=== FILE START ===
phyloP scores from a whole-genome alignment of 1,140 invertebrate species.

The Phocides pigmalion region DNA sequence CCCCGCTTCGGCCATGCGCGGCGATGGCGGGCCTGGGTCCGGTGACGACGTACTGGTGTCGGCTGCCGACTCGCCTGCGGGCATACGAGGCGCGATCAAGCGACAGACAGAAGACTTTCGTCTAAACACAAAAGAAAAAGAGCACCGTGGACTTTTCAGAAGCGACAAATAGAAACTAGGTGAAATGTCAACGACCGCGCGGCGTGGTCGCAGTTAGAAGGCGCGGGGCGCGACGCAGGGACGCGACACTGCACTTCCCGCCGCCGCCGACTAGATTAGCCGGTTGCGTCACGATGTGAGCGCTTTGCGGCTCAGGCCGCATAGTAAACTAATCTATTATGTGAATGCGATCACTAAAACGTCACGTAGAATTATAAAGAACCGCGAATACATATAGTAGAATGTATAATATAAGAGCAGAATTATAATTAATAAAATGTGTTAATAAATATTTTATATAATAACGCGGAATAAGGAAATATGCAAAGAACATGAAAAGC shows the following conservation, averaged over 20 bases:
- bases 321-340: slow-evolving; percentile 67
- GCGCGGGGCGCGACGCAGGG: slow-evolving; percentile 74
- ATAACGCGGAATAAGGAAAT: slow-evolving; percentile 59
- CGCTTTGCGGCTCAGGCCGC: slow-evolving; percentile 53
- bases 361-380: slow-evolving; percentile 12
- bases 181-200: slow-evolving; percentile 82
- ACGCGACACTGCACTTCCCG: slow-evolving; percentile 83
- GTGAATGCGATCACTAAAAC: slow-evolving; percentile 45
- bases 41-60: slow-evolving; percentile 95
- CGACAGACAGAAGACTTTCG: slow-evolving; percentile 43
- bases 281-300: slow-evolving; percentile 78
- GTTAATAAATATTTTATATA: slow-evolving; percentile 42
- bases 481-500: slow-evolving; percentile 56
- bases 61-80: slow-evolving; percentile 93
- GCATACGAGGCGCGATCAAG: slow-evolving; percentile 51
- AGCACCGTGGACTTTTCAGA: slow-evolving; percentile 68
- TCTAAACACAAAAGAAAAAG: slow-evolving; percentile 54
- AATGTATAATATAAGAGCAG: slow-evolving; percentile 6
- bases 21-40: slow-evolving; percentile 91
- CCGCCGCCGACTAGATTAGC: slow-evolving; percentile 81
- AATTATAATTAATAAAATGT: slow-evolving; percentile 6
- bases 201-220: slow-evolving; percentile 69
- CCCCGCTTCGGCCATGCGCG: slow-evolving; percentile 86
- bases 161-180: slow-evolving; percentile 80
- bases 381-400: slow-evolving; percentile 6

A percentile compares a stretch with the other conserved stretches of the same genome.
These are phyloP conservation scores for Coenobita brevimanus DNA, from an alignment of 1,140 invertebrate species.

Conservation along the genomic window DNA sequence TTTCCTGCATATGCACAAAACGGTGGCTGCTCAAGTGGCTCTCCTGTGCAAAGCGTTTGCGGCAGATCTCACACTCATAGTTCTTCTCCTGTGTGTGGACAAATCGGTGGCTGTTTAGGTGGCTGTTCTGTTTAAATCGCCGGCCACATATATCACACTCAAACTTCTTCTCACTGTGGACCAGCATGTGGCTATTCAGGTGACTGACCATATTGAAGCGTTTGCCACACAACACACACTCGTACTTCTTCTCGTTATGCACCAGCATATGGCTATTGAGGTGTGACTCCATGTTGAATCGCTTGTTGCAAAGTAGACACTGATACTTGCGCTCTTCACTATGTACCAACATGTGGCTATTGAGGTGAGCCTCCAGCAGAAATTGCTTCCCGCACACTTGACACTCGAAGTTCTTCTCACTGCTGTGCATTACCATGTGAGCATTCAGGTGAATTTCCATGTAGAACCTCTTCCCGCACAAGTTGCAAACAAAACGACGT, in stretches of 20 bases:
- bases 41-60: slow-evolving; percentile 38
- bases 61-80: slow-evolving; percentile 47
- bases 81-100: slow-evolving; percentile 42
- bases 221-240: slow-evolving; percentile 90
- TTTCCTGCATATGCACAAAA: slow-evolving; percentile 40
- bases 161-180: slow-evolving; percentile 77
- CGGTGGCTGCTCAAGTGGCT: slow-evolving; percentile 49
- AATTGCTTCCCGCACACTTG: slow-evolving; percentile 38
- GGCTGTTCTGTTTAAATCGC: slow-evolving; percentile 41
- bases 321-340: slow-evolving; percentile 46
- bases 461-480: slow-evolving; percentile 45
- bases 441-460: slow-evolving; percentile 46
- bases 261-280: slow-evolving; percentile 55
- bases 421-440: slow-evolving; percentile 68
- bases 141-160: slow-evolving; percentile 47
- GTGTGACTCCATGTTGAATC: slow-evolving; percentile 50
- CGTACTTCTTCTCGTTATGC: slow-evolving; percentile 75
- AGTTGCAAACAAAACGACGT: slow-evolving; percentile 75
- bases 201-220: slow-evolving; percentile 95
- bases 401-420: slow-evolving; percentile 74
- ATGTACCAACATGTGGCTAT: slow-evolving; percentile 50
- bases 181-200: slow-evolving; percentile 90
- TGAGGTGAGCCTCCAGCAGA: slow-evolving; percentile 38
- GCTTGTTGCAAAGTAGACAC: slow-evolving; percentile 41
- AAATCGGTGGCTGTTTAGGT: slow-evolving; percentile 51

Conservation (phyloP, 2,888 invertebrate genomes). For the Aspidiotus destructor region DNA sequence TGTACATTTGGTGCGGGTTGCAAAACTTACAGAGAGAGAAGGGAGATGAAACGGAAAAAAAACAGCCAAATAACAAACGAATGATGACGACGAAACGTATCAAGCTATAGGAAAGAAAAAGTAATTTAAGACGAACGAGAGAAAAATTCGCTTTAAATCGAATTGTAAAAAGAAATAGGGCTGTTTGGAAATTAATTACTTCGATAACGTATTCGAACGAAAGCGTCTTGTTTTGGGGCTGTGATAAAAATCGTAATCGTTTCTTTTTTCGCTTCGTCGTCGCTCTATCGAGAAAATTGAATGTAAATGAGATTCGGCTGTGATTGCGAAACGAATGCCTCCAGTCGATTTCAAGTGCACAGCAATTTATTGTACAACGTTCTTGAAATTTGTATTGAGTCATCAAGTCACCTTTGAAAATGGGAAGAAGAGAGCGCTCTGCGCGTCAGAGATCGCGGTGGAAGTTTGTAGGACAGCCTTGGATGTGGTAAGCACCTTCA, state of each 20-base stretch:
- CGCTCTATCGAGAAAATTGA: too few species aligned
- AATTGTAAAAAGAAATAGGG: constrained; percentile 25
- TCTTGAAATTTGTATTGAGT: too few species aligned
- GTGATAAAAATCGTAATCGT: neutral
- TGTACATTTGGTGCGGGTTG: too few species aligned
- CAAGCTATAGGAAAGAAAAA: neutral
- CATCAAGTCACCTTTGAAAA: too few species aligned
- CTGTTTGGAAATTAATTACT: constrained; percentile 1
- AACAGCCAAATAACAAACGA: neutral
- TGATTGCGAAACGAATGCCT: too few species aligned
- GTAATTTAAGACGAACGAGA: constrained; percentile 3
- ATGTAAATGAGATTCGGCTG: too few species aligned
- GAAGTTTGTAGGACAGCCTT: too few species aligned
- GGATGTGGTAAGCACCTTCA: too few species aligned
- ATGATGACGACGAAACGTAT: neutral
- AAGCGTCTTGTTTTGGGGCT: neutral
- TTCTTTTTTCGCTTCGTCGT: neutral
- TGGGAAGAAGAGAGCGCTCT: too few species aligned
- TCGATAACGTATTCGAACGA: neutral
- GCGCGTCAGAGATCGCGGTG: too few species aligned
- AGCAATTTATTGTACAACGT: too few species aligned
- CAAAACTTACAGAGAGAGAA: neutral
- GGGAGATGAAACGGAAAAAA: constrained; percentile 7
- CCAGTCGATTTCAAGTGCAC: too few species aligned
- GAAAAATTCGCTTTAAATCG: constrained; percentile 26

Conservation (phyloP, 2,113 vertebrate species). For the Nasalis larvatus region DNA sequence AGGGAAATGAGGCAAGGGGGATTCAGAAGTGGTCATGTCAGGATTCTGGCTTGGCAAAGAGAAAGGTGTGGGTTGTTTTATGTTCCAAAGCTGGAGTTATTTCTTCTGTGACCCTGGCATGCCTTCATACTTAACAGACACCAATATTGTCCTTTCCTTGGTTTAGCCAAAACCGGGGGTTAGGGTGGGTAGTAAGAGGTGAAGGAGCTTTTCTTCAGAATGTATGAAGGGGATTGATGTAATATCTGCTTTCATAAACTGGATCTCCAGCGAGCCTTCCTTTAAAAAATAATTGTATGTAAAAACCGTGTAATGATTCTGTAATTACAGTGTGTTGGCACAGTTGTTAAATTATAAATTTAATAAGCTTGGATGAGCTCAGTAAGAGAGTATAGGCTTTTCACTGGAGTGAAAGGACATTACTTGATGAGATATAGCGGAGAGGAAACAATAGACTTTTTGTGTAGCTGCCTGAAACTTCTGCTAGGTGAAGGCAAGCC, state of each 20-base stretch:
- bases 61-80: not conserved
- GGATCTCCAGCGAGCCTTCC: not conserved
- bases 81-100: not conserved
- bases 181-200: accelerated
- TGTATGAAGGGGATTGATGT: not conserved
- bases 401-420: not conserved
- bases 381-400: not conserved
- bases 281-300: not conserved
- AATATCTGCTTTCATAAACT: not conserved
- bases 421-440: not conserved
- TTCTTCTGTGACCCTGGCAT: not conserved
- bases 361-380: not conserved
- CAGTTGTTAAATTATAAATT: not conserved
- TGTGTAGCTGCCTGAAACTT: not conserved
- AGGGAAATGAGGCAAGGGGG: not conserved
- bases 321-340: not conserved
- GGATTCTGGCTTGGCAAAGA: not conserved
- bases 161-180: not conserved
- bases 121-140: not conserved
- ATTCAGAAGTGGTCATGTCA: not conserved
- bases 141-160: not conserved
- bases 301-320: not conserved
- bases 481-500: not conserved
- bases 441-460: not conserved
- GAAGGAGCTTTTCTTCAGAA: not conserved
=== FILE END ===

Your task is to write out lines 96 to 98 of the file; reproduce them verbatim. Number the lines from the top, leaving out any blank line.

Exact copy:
- TGTGTAGCTGCCTGAAACTT: not conserved
- AGGGAAATGAGGCAAGGGGG: not conserved
- bases 321-340: not conserved